The story and photos are always great here. I'm a very visual person so I love the images you create and share. =) An attorney, writer and photographer all in one person--wow, you just might be a sag. he-he.

forgottenmachine said...

And the fact that Halloween is upon us just lends that extra something to an already entrancing story.....

jason evans said...

Anne, I humbly thank you for the sentiment. I'm actually rather speechless [very unusual for me, and perhaps a refreshing change :) ]. You can always count on a quiet, introspective moment to yourself here.

Kelly, don't sing my praises too quickly, LOL! My laundry list of interests might actually be evidence of a pathology. The KNIRL readers (i.e., the knows-in-real-lifers) can vouch for that!

Forgottenmachine, great to see you back! Luke over at Ten Miles Beyond the City was getting pretty uptight. =) Thanks for the compliment.

anne frasier said...

it works so well with the blog format. it's a world that's always waiting for you to step into. it's very comforting. i was going to say that before, but i thought maybe you weren't going for that particular emotion! but then i find cemeteries comforting. anyhoo, i could imagine this being an upscale, nick bantock (sp?, the forgetting room) kind of book, full of images. those kinds of books were big about 10 years ago, but i don't think they are anymore. probably cost too much to produce.

Kara Alison said...

I'm always late with the comment! I'd like to echo the comments already made - awesome ending. What's amazing is how relatable your character is. It's because of what you said: "I try hard to create a strong impression while leaving room for the reader to fill in the rest." That's exactly what you did.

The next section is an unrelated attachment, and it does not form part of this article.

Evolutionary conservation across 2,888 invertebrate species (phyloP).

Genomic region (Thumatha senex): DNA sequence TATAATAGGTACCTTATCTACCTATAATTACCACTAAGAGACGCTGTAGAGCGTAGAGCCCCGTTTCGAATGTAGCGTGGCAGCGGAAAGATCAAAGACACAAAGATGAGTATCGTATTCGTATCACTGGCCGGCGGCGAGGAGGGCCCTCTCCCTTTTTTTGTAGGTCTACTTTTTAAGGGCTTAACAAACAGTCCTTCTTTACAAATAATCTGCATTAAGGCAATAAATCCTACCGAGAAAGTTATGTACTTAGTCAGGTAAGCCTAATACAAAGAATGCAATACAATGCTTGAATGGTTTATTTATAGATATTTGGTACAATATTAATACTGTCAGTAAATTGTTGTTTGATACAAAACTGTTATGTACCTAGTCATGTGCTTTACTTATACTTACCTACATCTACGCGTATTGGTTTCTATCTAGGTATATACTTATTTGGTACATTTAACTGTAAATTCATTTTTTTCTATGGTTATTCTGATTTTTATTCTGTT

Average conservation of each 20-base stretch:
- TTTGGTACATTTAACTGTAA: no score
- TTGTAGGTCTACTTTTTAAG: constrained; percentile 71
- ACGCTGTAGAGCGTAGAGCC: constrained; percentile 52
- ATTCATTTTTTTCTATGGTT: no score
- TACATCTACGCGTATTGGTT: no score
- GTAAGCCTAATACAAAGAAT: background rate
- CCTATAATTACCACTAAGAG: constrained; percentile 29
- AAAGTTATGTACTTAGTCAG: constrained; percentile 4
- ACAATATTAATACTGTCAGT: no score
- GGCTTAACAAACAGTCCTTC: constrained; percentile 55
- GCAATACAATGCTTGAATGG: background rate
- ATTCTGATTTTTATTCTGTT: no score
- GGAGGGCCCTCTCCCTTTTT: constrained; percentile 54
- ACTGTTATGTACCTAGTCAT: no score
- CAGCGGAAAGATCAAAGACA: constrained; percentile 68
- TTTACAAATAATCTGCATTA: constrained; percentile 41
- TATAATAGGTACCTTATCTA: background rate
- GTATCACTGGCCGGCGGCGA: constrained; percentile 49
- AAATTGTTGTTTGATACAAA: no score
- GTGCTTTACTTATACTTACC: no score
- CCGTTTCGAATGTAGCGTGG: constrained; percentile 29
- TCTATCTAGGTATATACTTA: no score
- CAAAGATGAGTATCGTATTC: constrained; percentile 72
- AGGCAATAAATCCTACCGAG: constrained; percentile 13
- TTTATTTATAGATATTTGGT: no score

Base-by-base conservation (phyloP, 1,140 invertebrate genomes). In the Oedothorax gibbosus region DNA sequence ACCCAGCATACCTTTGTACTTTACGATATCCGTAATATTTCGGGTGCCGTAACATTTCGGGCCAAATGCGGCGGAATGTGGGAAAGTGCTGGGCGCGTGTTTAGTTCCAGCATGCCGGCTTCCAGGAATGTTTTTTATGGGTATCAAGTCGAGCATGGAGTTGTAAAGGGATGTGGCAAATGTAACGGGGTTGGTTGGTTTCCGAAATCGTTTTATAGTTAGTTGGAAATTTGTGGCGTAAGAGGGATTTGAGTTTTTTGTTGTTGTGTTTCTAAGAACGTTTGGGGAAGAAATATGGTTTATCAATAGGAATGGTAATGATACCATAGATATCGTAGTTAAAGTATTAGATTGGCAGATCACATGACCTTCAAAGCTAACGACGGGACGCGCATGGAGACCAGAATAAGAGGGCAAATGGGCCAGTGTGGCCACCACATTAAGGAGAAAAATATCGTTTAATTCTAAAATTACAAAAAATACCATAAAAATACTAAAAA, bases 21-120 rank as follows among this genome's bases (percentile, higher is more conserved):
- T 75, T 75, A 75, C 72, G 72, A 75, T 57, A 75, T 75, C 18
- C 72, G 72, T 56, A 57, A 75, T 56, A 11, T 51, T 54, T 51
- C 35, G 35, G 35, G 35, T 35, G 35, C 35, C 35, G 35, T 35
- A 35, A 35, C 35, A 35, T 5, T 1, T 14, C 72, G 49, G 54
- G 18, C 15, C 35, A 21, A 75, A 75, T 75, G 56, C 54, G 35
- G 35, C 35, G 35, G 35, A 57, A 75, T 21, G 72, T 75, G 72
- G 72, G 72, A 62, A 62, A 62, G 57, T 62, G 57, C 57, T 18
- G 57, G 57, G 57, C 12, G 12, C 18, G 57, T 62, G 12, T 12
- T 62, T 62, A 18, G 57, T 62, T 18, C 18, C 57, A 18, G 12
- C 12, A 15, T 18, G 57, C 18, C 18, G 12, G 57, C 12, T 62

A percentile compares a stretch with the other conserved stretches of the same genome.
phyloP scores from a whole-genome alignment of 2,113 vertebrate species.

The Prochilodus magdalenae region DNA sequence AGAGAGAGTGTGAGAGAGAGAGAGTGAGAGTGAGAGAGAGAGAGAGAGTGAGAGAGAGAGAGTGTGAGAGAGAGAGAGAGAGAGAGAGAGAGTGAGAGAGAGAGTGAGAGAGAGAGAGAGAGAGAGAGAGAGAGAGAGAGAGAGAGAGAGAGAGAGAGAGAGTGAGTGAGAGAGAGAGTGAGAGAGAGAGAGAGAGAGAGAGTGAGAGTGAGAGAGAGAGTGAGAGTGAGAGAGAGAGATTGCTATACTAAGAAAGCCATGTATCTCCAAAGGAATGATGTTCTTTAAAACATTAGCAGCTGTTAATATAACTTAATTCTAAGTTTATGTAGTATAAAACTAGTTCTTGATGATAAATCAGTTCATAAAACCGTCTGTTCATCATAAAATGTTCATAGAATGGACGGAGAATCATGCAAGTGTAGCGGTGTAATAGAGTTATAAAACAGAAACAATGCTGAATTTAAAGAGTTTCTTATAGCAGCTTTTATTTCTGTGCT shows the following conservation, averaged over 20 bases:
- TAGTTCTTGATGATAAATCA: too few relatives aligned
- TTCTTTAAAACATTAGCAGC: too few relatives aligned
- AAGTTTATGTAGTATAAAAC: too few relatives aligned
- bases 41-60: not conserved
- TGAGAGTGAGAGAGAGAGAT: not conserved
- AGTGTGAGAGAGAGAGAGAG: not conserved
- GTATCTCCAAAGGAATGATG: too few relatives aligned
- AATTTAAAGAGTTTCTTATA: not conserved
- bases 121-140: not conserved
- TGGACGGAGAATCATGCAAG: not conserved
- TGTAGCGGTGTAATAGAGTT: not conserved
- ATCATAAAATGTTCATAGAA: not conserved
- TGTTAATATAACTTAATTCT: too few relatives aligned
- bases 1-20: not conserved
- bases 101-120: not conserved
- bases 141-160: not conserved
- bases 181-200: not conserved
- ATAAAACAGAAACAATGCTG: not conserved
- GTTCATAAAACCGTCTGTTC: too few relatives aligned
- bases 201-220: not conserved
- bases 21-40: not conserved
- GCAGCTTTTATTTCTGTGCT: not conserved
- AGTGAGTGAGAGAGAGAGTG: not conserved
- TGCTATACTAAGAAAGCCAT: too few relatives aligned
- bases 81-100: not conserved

jason evans said...

Anne, a Clarity of Night coffee table book. Just imagine.... ;) Actually, I believe PostSecret is doing that. Of course, PostSecret is utterly unique, a stroke of genius.

Kara, thanks for letting me know I'm getting something right. Self doubt, you know. Self doubt.

Bernita said...

Beyond the atmosphere and tension, it is almost like a shared secret to find this extra level of light in the darkness and the darkness of light fleeing light. Does that make sense?

jason evans said...

Bernita, you're very perceptive! Shades of darkness and shades of light are things which fascinate me. I remember once playing tag at night with my friends when I realized for the first time that there are shadows at night. I laid down in a shadow in a wide open spot, but because it was darker than the surroundings, everyone ran right past me. Without hiding, I was invisible. It struck me as a curious thing.

Chemical Billy said...

Clearly I missed out while my computer was sick. Grand finish, Jason!

M. G. Tarquini said...

Aren't a lot of good ghost stories out there. I truly think it's a dying genre. Most involve blood, gore and dismemberment. This one is very nice. Have you ever read Glen Hirshberg? I've a link from my blog to his site and his blog. You might enjoy them. Plenty of samples of his work at print.google.com.

jason evans said...

M.G., I agree. The horror genre just isn't what it used to be. I very much appreciated the movies The Sixth Sense and The Others. Traditional psychological stories. I will have to check out Glen Hirshberg. I haven't read his work before.

Glad you liked Will-o'-the-Wisp!

K. Lawson Gilbert said...

Jason,

I am a newcomer to the blog, so am just getting around to reading all the awesome posts. Your story, Will-o-the-Wisps is hauntingly beautiful. Your photographs are surreal...I love the way you just pull it all together in one package. You have created a wonderful place here to swirl around in the eddies of mystical darkness. This is one of the most intelligently crafted blogs with most talented writers.